Workers attempting to claim Pandemic Unemployment Assistance (PUA) benefits represent a sizable segment of the state’s delayed payouts. The PUA program was created to offer unemployment benefits to individuals who aren’t eligible for traditional unemployment benefit programs, including self-employed workers and private contractors. According to DWD, it had received about 88,000 PUA claims as of Saturday.

The department began receiving claims for the PUA program on April 21, but didn’t begin issuing payments until May 21.

In a prepared statement issued before the hearing on Wednesday morning, Frostman said the delay was because the department was working to set up and test the systems necessary to process claims and make payments for the new program.

“While understanding the potential impacts of a minor delay in deployment, we felt it prudent and responsible to prevent any widespread issues that could cause even greater delays and hardship,” he said.

While Republicans argue the Evers administration hasn’t done enough to support workers reeling from layoffs during the COVID-19 pandemic, Democrats are blaming Republicans for delays in the state’s unemployment office.

They argue GOP lawmakers who have controlled the state Legislature since 2011 have not done enough to modernize the technology used at the office, especially following a 2014 report from DWD that called out flaws in the system.

“Nothing was done for six years to update that antiquated technology,” said Sen. Robert Wirch, D-Somers. “Republicans control how the money is spent and they chose not to put the money into upgrading the unemployment system.”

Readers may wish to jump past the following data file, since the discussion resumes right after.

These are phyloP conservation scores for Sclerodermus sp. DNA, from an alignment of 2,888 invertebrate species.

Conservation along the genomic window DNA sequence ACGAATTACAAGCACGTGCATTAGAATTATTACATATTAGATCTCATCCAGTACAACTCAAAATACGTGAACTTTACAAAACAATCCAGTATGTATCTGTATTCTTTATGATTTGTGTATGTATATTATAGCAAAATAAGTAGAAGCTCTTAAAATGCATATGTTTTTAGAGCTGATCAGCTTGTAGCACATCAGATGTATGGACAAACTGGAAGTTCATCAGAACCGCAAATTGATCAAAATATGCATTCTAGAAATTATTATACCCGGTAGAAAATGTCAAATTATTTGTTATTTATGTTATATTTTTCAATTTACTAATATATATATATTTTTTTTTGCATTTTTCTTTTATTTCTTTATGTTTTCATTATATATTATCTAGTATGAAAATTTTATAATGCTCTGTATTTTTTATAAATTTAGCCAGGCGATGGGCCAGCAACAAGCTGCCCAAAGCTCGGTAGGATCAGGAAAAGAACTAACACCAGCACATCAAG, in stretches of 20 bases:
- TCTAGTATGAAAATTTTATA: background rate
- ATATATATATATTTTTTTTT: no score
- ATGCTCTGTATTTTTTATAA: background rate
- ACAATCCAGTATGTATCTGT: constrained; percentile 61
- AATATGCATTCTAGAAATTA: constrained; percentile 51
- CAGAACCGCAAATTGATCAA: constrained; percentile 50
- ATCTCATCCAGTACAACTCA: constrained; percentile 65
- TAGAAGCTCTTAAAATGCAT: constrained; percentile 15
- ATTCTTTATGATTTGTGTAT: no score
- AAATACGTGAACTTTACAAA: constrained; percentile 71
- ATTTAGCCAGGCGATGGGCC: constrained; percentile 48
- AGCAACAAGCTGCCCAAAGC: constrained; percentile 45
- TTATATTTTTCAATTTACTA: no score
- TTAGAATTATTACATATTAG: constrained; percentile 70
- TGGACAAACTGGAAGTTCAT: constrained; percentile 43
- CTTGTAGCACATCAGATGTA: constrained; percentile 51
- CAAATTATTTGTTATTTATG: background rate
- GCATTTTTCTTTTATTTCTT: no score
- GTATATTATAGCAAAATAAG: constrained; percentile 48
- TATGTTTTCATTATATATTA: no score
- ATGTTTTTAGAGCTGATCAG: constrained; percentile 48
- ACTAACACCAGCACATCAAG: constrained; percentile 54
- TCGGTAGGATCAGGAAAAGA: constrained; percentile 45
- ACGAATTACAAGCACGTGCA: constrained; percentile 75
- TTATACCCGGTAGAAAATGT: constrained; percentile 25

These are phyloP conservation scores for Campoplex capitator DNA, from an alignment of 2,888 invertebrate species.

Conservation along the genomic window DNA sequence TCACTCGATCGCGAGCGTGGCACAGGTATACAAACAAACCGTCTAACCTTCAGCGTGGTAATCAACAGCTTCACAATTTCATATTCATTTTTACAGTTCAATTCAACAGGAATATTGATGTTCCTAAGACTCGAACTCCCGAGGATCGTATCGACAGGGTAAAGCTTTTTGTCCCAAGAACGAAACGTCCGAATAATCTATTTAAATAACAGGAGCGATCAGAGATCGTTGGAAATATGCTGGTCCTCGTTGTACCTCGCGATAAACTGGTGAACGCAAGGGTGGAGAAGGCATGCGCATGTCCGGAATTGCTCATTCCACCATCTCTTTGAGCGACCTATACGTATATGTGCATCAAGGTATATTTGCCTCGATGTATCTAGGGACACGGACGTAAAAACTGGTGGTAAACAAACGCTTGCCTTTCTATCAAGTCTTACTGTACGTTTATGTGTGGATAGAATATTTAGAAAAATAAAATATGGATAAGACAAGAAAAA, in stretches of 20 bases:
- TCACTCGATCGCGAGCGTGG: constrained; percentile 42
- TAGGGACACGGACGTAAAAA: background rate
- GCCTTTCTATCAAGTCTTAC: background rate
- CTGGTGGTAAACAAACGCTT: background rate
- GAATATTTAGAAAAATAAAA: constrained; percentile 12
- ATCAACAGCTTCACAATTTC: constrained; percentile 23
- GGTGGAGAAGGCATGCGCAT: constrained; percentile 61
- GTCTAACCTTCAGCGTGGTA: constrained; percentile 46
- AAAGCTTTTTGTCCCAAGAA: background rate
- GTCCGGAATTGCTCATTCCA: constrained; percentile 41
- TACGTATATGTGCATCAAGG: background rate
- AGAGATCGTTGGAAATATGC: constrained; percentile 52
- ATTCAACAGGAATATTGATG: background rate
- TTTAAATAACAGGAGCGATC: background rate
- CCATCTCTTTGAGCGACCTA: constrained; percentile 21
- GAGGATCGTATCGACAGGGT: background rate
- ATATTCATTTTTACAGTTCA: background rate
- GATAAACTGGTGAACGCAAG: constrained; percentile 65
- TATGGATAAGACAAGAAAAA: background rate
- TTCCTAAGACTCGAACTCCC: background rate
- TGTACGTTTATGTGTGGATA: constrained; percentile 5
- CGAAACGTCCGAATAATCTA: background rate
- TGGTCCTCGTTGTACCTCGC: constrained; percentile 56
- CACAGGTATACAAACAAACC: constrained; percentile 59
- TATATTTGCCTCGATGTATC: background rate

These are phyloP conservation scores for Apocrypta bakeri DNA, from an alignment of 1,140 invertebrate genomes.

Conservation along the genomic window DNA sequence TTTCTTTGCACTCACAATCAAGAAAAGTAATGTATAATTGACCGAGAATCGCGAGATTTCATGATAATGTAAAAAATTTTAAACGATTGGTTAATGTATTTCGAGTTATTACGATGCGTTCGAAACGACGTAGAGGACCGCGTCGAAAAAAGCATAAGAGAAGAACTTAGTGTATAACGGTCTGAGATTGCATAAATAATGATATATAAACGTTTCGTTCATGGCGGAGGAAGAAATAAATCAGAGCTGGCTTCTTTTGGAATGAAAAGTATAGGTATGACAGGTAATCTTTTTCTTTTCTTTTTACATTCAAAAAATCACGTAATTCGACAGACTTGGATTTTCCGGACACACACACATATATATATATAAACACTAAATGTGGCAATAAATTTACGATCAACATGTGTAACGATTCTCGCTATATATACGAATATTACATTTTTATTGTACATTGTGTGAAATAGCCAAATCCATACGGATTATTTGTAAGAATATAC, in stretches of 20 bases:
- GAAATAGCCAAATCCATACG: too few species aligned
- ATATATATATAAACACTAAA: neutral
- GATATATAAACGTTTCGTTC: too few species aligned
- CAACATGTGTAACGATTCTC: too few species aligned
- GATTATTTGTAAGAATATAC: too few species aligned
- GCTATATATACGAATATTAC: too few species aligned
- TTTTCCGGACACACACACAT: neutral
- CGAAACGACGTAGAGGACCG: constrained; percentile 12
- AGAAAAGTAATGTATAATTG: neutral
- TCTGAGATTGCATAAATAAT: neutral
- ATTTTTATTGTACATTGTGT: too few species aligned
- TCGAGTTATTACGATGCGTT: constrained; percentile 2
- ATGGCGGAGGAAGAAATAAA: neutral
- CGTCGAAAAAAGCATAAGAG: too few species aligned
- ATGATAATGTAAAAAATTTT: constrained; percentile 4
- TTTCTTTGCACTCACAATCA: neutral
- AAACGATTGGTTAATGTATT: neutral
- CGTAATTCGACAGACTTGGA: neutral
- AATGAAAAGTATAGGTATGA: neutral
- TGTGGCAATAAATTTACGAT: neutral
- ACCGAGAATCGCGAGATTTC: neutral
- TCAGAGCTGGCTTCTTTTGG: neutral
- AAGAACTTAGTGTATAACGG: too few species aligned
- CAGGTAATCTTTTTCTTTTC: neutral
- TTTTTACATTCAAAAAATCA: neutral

During Wednesday’s hearing, Frostman called the system “antiquated” and “inflexible,” saying it has hamstrung the department’s ability to roll out new programs and changes.

Democrats have also recently criticized Republicans for a record of passing laws that put more requirements on individuals seeking unemployment benefits. Frostman said the number of requirements in place in Wisconsin have contributed to the number of people who need to call DWD with questions related to their claims.

Some of those requirements, however, are on hold during the pandemic.

For example, Republicans enacted a one-week waiting period for benefits in 2011. The Legislature last month approved an Evers-backed measure to temporarily waive the waiting period. It will go back into effect in February.

A requirement that benefit recipients look for work in order to receive benefits is also on hold.

Other GOP measures related to unemployment, which supporters say crack down on fraud and incentivize work, have included laws that made it easier to end benefits for misconduct and increased the time and number of situations the unemployed are ineligible for benefits after declining a job offer. Republicans also passed a law requiring drug tests for applicants, but that law hasn’t taken effect yet.

DWD said earlier this month if unemployment claims keep coming in at the current rate, the state’s Unemployment Insurance Trust Fund could run out of money by October. If that happens, it will have to borrow money from the federal government to keep the program going, as it did during the Great Depression.